Top 15 Korean Street Food To Beat The Cold During Korea Winter Season
In this article, we will share the top 15 korean street food in korea to beat the cold during winter season that you can find when you travel South korea. These list will really help you especially if you plan on coming during winter season, it’s a total help and must try korean street food.
If you plan to visit korea during late fall or winter, for whatever reasons, probably you want to have a first snowfall experience or having some winter experience and activities in korea, then you need to know these food to help you beat the cold during winter season in korea. Let’s dive right to it.
Gukhwappang 국화빵 (Chrysanthemum Bread)
I believe we all imagine flower, or tea, when we heard Chrysanthemum word. However, this one is not flower nor tea, this one is korean bread that takes form of chrysanthemum, without the flower taste of course.
it taste more like Japanese taiyaki. You can find this bread in Insadong as you pass by looking for korean traditional souvenirs to bring back home. This Chrysanthemum bread usually filled with sweet red bean, however some stalls offers other flavor such as honey and peanut.
Chrysanthemum Bread comes in smaller rounds with a chrysanthemum stamped on the top and bottom and it’s really affordable too, you can buy it in packs of 5 for KRW 1,000.
Bungeoppang 붕어빵 (Red Bean Filled Pastry)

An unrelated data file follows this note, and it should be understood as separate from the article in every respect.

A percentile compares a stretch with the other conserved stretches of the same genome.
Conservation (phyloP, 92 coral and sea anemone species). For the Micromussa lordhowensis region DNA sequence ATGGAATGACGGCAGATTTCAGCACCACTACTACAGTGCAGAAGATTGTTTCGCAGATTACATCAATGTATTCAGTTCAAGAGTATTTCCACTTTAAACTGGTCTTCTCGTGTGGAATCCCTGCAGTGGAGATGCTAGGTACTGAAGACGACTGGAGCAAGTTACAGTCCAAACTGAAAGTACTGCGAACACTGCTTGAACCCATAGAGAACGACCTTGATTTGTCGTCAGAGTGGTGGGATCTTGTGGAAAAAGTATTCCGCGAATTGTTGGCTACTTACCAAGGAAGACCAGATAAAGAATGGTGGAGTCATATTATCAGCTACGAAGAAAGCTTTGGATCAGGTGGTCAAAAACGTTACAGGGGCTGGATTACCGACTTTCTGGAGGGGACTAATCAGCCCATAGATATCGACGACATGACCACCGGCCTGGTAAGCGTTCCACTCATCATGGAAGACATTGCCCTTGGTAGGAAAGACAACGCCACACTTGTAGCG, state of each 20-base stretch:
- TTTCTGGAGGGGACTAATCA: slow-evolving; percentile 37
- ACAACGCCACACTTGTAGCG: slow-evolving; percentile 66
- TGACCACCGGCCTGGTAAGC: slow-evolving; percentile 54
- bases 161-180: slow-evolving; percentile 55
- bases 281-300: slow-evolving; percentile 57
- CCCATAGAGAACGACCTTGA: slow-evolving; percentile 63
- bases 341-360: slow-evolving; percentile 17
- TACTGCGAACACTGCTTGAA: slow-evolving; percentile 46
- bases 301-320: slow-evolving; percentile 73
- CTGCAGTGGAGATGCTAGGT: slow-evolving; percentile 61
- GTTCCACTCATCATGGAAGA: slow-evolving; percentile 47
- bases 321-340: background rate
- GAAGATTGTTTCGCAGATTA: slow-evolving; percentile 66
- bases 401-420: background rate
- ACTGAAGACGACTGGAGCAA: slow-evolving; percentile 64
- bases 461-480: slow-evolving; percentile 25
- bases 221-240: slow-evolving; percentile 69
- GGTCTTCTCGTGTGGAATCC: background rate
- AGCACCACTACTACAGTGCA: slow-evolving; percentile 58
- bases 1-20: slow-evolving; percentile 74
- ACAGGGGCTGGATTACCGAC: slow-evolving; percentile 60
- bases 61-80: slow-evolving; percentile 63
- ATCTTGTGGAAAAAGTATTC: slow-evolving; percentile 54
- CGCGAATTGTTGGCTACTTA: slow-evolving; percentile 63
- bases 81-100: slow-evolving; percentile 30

Bungeoppang (붕어빵) is a fish shaped pastry that are often filled with something inside. In the old times, the only available fillings were sweetened red bean paste, but as time goes by, it created more choices for their fillings, such as custard, nutella, and even peanut butter.
This goldfish-shaped snack is quite possibly the most commonly sold winter snack food in Korea. Once you take a bite you’ll figure out it’s really flour stuffed with red bean paste and then grilled to a nice brown.
Other than that, bungeoppang is really cheap and affordable, you can buy three to five of this snacks for around KRW 2,000.
Gyeranppang 계란빵 (Egg Bread)
Gyeranppang means “egg Bread” in Korean. This korean street food is a warm snack sold throughout Korea and gain more popularity during winter season. As you see, Gyeranppang is filled with egg and it has a shape of rounded circle nor rectangle.
Egg bread is really good to eat during winter season because it is full of nutrition that gives you more energy to beat the cold. If you are planning to visit Korea during winter season, make sure you try this egg bread gyeranppang on the street vendor.
Gyeranppang Egg bread is priced less than KRW 2,000. It’s really worth it, and it’s gonna fill you enough as an instant snacks where you can just takes it away and eat while you’re walking to your destination.
Gonggal bbang 공갈빵 (Empty Bread)
Gonggal means “lie,”, so Gonggal bread means Lying Bread. Ooops. It named that way for a reason, while it looks puffy outside, it’s actually nothing inside. Yes, as you bite into it, you’ll discover that it’s hollow, nothing inside it, no fillings at all.
What makes this one worth to try is that Gonggal bread is one of the cheapest Korean winter street foods around, they usually sell it for less than KRW 1000.
Goguma Mattang (Korean Candied Sweet Potatoes)
Goguma Mattang (고구마 맛탕) is a deep fried chunky sweet potatoes that are coated with caramelized sugar. It taste crunchy outside and soft inside.
Actually, Mattang originated in China. They have a cooking method called 拔絲 (básī), which roughly describes the sugar caramelization process. Then later on Korean reinvented this mattang into Goguma mattang, korean version of mattang.
Chaloksusu 찰옥수수 (Steamed Corn)
Chal-oksusu (찰옥수수) means steamed corn, Oksusu means Corn. Chaloksusu is another popular winter street food not just in Korea, but I guess everywhere love hot corn in winter seasons. Chaloksusu also not just keep you warm, but also a healthy snack.
Chapssaltteok (red bean mochi)